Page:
In my eighteenth year I was admitted a member of the German society at Jena, which I then considered as a very high honour-an error I have long since retracted. Of the essays read in that assembly, I recollect only one, which contained an elaborate defence of the emperor Julian But I remember also, that even in those days, the silly tales invented by various sects of religionists, and the blood-thirsty rancour with which they persecuted each other, excited my utmost abhorrence.
Some months, spent very pleasantly during the summer, in frequent visits to the garden of Clippstein, gave existence to a small collection of poems, which, by means of my friend Musæus, were printed by W- at E- I cautiously avoid mentioning either the title of the collection, or the name of the publisher, since the curiosity of some readers might be sufficiently awakened to induce a wish of bringing the babe once more into light, by which I am conscious that I should be no gainer. At that time, however, the publication gave me inexpressible satisfaction, and I eagerly searched every catalogue that fell into my hands, in hopes of finding my beloved volume among the list.
Whence comes it that we feel such exquisite sensations of delight on our admission into the sanctum sanctorum of authorship? By what claim does the young author regard his first publication as a credential to the public? Does he consider the art of embodying the effusions of his imagination so as to render them visible to others, in the light of an acquired merit? Does he forget, that poets, equally with mechanics, have been born beneath a roof of straw? That the organization of the frame, and the irritability of the nerves, or the activity of their juices, if juices they have, constitute the wonderful variety we behold in mental propensities, or what is commonly called talent; consequently, that the art of writing poetry can be as little esteemed a merit of his own acquisition as corporeal strength or beauty? • In order to give a public proof that I was not trifling away my time solely with the belles lettres, I closed my academical career at Jena, in my nineteenth year, with taking the character of an opponent at a doctor's degree. Soon after I returned to Weimar, where I studied the Pandects with extreme diligerce, was examined by the principals in the law, and admitted as an advocate. Here, while I was waiting for clients, I continued to be myself a zealous client of the muses.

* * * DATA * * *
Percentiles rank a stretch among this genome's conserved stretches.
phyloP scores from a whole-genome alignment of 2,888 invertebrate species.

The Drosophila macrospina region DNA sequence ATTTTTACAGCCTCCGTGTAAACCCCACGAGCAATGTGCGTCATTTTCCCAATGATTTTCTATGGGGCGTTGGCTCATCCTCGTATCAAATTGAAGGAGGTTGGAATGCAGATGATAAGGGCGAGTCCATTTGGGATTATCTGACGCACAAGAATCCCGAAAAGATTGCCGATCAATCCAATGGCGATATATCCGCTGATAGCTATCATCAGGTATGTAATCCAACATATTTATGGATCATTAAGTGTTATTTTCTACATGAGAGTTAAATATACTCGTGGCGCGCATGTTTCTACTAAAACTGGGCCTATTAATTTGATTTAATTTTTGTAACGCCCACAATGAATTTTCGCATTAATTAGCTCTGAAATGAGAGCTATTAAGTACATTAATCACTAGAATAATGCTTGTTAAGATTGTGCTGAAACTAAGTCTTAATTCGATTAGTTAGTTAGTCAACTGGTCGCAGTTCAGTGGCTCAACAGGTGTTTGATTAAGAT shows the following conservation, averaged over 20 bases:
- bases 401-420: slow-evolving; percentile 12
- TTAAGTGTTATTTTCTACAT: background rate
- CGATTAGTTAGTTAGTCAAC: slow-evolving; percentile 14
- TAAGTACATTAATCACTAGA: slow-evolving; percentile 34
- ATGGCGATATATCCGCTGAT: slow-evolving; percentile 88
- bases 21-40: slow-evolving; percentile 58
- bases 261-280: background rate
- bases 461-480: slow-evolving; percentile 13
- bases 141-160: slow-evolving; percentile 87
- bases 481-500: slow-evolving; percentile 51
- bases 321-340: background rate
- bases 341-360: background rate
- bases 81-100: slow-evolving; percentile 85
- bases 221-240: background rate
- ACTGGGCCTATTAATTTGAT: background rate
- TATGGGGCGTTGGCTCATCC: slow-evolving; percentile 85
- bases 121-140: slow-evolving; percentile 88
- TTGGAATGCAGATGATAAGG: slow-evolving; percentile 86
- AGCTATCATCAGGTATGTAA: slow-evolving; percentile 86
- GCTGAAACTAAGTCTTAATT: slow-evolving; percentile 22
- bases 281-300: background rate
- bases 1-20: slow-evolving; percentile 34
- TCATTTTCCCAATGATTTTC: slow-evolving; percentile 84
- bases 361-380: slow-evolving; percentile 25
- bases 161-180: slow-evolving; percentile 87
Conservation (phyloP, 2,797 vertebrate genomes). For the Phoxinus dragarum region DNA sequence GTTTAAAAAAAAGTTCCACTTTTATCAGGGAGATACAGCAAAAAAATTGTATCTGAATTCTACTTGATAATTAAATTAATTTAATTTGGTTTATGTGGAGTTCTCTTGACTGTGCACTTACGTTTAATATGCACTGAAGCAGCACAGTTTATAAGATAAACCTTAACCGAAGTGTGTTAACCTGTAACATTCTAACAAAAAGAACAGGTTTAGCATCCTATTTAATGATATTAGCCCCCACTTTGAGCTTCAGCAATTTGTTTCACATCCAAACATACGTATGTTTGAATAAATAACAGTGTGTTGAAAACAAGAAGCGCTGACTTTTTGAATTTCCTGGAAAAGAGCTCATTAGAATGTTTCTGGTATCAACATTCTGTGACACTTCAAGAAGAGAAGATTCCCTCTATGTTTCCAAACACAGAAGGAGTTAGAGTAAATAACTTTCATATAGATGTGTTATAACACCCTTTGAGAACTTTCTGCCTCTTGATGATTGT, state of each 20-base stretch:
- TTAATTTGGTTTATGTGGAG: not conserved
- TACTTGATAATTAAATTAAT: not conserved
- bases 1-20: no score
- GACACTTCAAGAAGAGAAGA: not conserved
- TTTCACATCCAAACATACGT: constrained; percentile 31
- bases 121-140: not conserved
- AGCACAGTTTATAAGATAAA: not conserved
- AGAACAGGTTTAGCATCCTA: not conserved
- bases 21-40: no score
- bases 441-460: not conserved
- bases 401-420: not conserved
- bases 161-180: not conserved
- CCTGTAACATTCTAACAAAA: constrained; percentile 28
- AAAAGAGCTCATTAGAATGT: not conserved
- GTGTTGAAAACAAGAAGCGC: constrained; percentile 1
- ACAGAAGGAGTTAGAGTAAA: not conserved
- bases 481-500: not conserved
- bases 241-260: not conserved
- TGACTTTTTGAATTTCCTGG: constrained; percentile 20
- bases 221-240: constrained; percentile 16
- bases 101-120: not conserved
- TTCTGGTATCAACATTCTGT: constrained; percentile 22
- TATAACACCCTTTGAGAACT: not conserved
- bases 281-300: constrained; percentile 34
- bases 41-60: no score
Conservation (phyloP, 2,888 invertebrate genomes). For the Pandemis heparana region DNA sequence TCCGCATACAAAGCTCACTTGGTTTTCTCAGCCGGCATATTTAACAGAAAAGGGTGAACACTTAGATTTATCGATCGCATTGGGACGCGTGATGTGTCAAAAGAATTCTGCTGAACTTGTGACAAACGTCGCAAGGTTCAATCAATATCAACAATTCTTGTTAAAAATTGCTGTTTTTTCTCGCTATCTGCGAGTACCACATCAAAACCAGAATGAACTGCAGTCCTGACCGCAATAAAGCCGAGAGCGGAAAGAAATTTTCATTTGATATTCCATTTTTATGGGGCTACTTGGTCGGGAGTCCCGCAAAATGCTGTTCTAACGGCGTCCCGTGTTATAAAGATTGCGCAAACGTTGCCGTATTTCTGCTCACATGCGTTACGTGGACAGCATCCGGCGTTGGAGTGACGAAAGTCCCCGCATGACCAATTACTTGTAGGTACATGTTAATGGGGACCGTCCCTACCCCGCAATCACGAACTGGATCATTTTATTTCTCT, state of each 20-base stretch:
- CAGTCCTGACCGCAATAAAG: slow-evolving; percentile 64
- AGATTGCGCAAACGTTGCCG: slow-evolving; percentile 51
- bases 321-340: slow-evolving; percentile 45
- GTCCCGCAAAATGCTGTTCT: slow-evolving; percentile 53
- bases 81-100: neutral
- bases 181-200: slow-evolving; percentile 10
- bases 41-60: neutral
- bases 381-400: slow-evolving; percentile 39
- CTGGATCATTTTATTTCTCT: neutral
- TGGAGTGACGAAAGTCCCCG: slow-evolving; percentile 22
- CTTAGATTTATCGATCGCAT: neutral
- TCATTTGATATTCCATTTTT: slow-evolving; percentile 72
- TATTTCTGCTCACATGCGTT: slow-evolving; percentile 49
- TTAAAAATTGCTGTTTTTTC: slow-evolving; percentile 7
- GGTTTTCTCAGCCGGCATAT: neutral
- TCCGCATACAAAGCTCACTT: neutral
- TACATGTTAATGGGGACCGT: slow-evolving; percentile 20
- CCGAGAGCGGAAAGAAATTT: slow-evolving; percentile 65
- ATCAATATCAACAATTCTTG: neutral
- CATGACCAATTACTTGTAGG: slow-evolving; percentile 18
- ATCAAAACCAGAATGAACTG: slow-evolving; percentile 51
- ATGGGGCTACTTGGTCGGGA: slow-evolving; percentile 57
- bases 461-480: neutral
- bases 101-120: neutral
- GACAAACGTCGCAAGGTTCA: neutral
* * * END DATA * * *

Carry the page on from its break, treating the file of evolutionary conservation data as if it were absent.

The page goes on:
Two or three years before, a satirical ballad had escaped my pen, reflecting, perhaps unjustifiably, upon the fair of Weimar. To atone for this transgression was now my first object; and I sang their beauties, and their virtues, in such elaborate strains as I hoped would entirely efface all unpleasant l'ecollections. My offence originated in the following circumstance.
A figure-dancer had been exhibiting his feats at Weimar, who had a singular art of displaying his fine Herculean form to the utmost possible advantage, by the great variety of his attitudes, and the graceful movements of his body. Scandal soon began to be busy in buzzing about the town, a report that he had made a deep impression on the hearts of many of our